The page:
DAT Format (Fury of the Furries)

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DAT Format (Fury of the Furries)
Format typeArchive
Max filesUnlimited
File Allocation Table (FAT)Beginning
Filenames?Yes, 8.3
Supports compression?Yes
Supports encryption?No
Supports subdirectories?No
Hidden data?No

The Fury of the Furries DAT Format is used by Fury of the Furries for storing data. The data is NOT used by the game itself, but is used by the two executables that typically run before the game itself. INTRO.EXE runs an animation that illustrates the backstory to the game and LANG.EXE allows the user to select the language they wish to play the game in, and also asks for a copy-protection password. The data used by these two executables is stored in INTRO.DAT and LANG.DAT respectively.

The format is an archive storing many files, each of which can be optionally compressed.

File format


There is no signature, and the fields must be checked to correctly detect files.


The header is very simple.

Data type Name Description
UINT16LE fileCount The number of files stored in the archive.

The header is immediately followed by the first file entry.

File entry

The header is followed by one or more file entries in the following structure.

Data type Name Description
char[13] filename Filename in 8.3 format, null-terminated.
UINT32LE uncompressedSize Size of the file when uncompressed.
UINT32LE compressedSize Size of the file when compressed. If the file is not compressed, this value is the same as the previous value.
UINT8 compressionFlag 0 if the file is compressed. 1 if the file is not compressed.
BYTE[compressedSize] data The content of the file, either plain or compressed.

The next file header follows immediately after the data.

Compressed structure

If the file is compressed, it has the following structure.

First is a byte containing 8 flags, these flags should be read from lsb (least significant bit) to msb.

If the flag is 1, then read 1 byte and copy it to the output.

If the flag is 0, then read 2 bytes and use them to determine a sequence of bytes already in the output which can be copied to the output.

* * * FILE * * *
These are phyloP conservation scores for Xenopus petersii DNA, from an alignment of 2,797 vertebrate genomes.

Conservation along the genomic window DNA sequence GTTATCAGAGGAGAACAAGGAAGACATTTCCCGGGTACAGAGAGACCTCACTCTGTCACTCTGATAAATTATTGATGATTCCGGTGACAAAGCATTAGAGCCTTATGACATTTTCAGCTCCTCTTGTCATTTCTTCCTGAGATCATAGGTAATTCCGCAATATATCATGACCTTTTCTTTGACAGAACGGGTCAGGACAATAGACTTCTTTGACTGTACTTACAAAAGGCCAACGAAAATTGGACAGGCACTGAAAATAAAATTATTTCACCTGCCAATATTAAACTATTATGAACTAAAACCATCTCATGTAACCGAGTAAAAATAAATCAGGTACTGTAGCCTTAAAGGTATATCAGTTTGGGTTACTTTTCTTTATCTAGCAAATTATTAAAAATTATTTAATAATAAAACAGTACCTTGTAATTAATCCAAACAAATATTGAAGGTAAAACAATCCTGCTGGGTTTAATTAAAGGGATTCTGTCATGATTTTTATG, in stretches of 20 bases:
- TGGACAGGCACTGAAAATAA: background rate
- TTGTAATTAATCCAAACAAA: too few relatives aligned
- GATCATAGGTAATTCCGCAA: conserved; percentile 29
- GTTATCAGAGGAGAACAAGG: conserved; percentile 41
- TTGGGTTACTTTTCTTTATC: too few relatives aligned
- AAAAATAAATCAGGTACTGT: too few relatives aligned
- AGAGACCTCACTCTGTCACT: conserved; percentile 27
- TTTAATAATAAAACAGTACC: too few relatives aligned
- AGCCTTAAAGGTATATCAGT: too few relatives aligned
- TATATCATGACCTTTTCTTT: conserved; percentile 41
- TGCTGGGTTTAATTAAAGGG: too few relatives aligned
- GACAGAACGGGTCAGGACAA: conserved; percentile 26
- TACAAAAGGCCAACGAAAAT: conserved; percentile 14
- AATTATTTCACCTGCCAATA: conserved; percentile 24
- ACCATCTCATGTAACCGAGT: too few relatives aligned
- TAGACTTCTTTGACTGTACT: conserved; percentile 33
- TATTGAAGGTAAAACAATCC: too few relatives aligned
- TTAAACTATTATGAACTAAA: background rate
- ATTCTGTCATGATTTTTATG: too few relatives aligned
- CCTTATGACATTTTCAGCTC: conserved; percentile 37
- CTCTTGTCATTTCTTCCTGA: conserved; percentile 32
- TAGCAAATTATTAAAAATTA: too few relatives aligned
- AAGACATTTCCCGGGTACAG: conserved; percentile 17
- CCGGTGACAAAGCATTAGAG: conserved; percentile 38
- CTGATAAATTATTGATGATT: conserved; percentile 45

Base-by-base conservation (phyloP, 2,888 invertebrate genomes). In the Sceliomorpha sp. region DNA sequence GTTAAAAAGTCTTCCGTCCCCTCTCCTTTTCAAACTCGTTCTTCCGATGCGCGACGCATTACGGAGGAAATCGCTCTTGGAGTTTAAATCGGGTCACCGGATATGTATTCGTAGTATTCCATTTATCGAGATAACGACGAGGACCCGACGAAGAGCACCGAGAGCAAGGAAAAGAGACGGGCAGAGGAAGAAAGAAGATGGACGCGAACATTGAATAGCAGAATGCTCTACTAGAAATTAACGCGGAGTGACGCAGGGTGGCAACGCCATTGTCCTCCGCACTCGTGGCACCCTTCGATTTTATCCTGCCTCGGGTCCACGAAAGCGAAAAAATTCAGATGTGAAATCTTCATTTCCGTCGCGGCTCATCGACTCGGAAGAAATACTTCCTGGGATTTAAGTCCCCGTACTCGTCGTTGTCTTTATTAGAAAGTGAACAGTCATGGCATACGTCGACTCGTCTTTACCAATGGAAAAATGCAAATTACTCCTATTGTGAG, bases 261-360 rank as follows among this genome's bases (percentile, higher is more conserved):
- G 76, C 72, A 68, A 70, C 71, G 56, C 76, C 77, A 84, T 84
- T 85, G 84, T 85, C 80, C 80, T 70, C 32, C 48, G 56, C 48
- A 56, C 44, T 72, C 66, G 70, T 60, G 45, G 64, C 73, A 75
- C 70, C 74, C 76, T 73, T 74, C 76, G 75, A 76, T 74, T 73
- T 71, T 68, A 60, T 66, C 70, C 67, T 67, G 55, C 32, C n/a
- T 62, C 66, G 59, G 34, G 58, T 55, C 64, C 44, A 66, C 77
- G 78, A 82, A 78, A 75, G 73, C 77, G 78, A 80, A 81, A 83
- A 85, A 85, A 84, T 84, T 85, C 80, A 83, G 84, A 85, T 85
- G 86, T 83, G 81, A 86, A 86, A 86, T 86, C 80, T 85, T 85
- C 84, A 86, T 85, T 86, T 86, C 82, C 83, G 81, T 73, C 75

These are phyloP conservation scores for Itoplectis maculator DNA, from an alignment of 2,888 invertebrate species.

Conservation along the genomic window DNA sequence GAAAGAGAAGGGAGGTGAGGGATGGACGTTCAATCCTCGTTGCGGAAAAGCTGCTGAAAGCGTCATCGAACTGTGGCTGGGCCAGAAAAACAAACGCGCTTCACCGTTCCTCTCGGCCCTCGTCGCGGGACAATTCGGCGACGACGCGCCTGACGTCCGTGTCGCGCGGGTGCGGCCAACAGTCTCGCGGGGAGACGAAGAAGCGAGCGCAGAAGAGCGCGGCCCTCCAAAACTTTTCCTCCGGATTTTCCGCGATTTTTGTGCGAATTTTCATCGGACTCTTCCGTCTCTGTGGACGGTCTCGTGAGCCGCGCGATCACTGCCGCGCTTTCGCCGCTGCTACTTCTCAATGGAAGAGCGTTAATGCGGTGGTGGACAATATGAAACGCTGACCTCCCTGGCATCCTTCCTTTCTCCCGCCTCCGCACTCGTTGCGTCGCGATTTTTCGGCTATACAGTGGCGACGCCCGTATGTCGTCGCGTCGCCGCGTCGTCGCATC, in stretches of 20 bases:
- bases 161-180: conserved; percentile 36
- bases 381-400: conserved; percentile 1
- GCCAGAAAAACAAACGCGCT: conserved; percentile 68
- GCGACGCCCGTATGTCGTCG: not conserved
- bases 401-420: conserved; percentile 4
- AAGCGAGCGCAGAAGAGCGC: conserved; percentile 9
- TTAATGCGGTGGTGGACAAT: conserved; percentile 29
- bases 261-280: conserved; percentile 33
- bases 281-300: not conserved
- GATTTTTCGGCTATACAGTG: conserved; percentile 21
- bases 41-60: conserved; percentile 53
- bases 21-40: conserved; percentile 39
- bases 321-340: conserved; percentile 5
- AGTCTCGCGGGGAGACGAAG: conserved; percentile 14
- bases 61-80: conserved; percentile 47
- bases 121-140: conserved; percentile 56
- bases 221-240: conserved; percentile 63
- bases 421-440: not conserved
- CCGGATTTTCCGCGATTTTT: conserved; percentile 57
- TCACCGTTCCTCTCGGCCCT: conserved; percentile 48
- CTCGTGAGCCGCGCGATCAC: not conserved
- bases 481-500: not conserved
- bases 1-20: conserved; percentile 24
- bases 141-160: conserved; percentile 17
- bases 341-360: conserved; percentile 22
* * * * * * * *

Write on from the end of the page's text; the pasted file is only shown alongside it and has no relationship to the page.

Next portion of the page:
The length of the sequence to copy is given by the 3 plus the 4 lsb of the 2nd byte. (i.e. a length between 3 and 18).

The start of the sequence to copy is given by the remaining 12 bits. The 4 msb of the start address is given by the 4 msb of the second byte. And the 8 lsb of the address is given by the first byte. Add 18 (0x12) to this 12-bit number. The address is an offset from the start of the output stream, BUT it always falls within the most recent 4096 bytes written. Therefore if the output streams is large, you may need to increase the address by adding 4096 to it until it is no more that 4096 bytes from the current position in the output stream.

If the address is before the start of the output stream, then you should assume the space character (0x20) should be output. Probably this can be achieved by writing the output stream to a block of memory that immediately follows 18 spaces.

NOTE that the sequence to be copied can be less than length bytes from the current output position, the source and destination for the copy will therefore overlap, and all the bytes in the overlapping region will have the same value.


while writtenLength < uncompressedSize {
  compressionFlags = readByte()
  foreach compressionFlag in compressionFlags {
    if compressionFlag is set {      // not compressed 
      copy 1 byte from input to output
    else {
      byte1 = readByte()
      byte2 = readByte()
      length = (byte2 & 0x0f) + 3;
      offset = ((byte2 >> 4) << 8) + byte1;
      offset += 0x12;
      adjust offset to be within most recent 4096 bytes of output
      copy length bytes from (offsetlocation in output) to output
    stop if writtenLength = uncompressedSize

Example taken from within LANG.DAT

This is a cut down section of PROT.ENG. The full file is longer and as a result the compressed file is shorter than the raw file.


00000000  50 52 4F 54 2E 45 4E 47  00 00 00 00 14 1E 00 00  PROT.ENG.....=..
00000010  00 21 00 00 00 00 FF 45  4E 54 45 52 20 50 41 FF  .<.....ENTER PA.
00000020  53 53 57 4F 52 44 20 46  DF 4F 52 20 43 4F F9 F0  SSWORD F.OR CO..
00000030  49 4E FF 41 54 45 53                              IN.ATES


50 52 4F 54 2E 45 4E 47 00 00 00 00 14 filename PROT.ENG
1E 00 00 00 uncompressedSize 30 bytes
21 00 00 00 compressedSize 33 bytes
00 isCompressed file is compressed
FF bit flags all plain text
45 4E 54 45 52 20 50 41 raw text ENTER PA
FF bit flags all plain text
53 53 57 4F 52 44 20 46 raw text SSWORD F
DF bit flags 5 plain text, 1 compressed, 2 plain text
4F 52 20 43 4F raw text OR CO
F9 F0 lengthAndOffset 3 bytes to be copied from position 11
49 4E raw text IN
FF bit flags all plain text
41 54 45 53 raw text ATES

Final Output



The following tools are able to work with files in this format.

Name PlatformExtract files? Decompress on extract? Create new? Modify? Compress on insert? Access hidden data? Edit metadata? Notes
FuryUtils x64Windows, LinuxYesYesYesNoYesN/AN/A


This file format was reverse engineered by carbon14. If you find this information helpful in a project you're working on, please give credit where credit is due. (A link back to this wiki would be nice too!)